According to Veterinary Pet Insurance’s Top 10 most common causes of Veterinary visits in 2013, non-cancerous skin growths made number 3 on the list in dogs. In fact, VPI goes on to say that non-cancerous skin growths were the most expensive condition on the list, costing an average of $342 per pet.
Dr. Anna Coffin says the first step is identifying skin growths on your pet. Any lump or bump that you find on your pet’s skin is abnormal and should be seen by a Guthrie veterinarian if it persists for more than one week. Skin growths that change rapidly in size, shape or color should be seen as soon as possible. [Tweet “Skin growths that change rapidly in size, shape or color should be seen as soon as possible. “]
Once our clients have identified skin growths on their pet, there are several things that will occur at our Guthrie veterinary clinic to diagnose the skin growths. A full comprehensive exam will be performed, checking out every major system on your pet’s body. While looking at the growth is the reason for your visit, looking at the whole body will help us determine if there are more lesions or if there is lymph node enlargement. During the visit, it is also important to note where the skin growths are located and its size. This allows us to determine any change in the skin growths at a later time.
Many veterinarians can make an educated guess on what the skin growths are based on the look and feel of the mass. However, there are only 2 ways to actually diagnose what it is:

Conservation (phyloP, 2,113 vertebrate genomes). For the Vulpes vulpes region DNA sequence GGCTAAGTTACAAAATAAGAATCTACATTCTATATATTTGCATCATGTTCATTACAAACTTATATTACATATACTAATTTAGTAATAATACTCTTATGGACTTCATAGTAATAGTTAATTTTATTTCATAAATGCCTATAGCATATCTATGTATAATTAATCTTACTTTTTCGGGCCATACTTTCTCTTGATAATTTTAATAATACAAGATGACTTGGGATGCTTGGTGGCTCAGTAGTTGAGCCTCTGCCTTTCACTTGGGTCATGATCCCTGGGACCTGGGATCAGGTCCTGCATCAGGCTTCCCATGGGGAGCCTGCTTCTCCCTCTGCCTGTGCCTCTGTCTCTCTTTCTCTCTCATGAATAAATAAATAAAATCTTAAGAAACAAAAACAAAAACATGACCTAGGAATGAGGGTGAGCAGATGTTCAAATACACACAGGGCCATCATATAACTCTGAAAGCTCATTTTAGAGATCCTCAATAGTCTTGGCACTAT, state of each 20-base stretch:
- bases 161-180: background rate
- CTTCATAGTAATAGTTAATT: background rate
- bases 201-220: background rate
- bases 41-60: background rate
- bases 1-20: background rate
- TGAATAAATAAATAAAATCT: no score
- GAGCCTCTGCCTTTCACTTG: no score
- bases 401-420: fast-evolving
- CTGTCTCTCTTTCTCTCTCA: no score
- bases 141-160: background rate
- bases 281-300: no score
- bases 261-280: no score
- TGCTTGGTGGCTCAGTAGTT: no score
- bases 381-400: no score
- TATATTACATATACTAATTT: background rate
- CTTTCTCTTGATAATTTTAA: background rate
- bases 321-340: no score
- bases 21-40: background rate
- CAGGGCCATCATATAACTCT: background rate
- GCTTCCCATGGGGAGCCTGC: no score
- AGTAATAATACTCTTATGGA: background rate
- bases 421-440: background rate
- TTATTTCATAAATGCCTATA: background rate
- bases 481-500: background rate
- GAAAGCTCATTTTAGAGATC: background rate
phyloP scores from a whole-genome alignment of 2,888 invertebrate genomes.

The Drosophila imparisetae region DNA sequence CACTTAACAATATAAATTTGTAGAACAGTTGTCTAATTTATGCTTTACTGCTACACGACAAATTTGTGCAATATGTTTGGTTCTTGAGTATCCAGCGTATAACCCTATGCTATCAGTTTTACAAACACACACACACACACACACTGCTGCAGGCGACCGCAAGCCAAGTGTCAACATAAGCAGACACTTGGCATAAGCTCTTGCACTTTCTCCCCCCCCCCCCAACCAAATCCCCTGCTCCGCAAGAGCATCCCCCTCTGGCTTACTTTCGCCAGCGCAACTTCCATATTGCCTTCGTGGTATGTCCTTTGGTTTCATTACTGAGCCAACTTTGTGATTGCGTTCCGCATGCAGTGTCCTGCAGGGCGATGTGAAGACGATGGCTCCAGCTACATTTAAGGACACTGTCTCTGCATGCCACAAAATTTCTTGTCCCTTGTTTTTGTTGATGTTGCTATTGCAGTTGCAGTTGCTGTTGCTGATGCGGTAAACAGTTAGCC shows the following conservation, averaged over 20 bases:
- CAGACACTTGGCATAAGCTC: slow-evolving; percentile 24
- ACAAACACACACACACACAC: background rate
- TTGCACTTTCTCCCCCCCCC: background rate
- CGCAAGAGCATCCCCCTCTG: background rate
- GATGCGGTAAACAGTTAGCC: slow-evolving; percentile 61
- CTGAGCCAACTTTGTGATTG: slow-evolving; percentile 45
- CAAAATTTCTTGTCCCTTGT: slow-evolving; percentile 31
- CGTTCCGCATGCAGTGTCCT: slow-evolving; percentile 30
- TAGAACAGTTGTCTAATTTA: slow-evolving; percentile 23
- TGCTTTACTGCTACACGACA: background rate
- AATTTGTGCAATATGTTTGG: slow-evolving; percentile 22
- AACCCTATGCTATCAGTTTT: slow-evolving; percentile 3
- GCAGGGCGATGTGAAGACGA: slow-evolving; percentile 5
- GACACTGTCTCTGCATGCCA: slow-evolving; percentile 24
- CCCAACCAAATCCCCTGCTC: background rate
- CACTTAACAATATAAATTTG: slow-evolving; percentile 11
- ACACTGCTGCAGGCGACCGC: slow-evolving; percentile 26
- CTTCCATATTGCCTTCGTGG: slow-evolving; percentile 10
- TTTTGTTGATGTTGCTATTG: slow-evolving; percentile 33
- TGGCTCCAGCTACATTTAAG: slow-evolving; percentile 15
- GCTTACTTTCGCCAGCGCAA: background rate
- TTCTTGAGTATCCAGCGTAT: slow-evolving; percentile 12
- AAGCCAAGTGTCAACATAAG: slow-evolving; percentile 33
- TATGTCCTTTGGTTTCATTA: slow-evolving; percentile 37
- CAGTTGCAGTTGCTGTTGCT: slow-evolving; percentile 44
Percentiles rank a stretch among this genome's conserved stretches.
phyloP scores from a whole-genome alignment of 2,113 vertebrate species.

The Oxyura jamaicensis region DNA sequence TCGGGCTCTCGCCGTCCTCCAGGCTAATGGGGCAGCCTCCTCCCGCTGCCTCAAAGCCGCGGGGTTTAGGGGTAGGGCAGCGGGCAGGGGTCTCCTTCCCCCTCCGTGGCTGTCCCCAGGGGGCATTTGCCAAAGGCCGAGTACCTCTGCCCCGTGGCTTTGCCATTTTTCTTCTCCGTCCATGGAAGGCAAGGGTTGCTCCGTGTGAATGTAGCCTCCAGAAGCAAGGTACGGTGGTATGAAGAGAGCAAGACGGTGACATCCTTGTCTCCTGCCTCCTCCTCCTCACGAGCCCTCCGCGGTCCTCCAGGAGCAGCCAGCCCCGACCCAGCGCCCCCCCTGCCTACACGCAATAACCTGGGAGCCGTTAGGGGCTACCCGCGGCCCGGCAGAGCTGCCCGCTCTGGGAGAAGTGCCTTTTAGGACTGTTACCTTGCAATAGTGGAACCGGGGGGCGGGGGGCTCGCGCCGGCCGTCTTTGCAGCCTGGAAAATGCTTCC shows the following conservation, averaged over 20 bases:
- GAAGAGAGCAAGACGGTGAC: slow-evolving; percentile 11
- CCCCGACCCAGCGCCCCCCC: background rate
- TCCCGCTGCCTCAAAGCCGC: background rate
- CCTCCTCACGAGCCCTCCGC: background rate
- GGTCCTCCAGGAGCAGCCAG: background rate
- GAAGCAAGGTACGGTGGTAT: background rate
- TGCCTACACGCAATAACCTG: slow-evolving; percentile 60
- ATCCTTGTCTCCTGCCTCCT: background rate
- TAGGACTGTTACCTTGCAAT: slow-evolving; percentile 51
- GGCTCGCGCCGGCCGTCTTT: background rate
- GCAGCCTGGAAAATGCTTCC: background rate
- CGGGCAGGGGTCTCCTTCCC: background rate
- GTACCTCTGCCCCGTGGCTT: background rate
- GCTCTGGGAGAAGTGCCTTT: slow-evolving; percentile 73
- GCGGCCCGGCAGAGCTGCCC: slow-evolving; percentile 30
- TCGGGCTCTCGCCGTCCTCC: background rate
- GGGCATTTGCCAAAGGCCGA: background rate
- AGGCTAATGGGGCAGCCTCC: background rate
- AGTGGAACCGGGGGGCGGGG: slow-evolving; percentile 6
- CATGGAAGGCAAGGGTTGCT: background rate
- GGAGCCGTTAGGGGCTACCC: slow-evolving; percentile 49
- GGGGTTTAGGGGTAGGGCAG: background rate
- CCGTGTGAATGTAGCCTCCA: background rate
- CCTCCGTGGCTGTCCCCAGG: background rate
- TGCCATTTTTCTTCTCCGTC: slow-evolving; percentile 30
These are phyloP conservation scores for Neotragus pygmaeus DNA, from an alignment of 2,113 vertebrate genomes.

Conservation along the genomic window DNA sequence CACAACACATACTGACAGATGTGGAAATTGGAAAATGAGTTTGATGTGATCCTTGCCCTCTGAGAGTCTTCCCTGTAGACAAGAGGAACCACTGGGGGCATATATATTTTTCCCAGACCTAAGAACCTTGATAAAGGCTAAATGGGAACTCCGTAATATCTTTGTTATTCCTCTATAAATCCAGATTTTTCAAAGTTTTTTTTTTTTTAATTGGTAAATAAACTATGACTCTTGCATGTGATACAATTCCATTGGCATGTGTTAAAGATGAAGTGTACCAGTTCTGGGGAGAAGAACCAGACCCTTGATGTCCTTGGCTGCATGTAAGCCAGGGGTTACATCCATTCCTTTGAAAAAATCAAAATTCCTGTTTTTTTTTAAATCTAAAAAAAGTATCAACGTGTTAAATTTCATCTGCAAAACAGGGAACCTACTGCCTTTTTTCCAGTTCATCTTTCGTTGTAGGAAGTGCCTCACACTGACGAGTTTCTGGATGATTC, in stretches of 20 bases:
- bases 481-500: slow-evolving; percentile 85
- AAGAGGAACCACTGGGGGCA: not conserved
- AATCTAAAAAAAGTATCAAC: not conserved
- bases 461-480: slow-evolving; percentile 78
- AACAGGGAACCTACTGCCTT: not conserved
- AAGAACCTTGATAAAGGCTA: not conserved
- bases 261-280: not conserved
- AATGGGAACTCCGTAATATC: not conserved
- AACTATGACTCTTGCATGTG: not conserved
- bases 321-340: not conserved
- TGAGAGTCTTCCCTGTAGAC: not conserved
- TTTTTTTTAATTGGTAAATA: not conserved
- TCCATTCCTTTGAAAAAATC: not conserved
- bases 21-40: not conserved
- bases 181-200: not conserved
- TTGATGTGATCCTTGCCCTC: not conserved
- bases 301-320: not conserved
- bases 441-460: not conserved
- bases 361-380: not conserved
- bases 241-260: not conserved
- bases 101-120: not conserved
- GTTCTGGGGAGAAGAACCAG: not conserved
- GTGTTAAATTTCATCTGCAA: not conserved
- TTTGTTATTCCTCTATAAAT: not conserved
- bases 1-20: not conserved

Fine needle aspirate: This test requires taking a small diameter needle and sticking the mass several times. The tissue that is obtained within the needle is then blown out onto a slide, stained and viewed under the microscope.
- test can be performed in the exam room
- no anesthesia required
- test results received the same day or next day*
- can occasionally be inconclusive due to small sample size
*Dr. Anna Coffin and most general practitioners are able to identify the most common types of skin growths, but occasionally they may need to send the slide to the lab for review by a clinical pathologist.
Histopathology: This is a test performed by on outside laboratory on a larger sample size of the skin growths. The entire mass can be removed or a biopsy of the mass can be sent to the pathologist for review.
- more invasive
- more expensive
- needs to be performed in surgery
- requires anesthesia
- test results received in 5-7 days
If your pet has a mass, it really is best to have your veterinarian perform one of these test. Don’t be afraid to ask your veterinarian to do these test because appropriate treatment and improved outcome should be based on a definitive diagnosis.
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Dr. Anna was born and raised in Guthrie, Oklahoma. As a teenager, Dr. Anna found her beloved pet dead on the side of the road left to die without any help. That was the moment she decided to become a vet and vowed to help other people and their pets. After a few years of practicing in New Hampshire, Dr. Anna became homesick and decided to return to Guthrie to be with her parents and five other siblings. Family and friends are a major part of our lives which is why we treat our clients at Guthrie Pet Hospital as family. Dr. Anna and her husband do not have children but are very proud pet parents and therefore, treat every four legged friend as part of the family.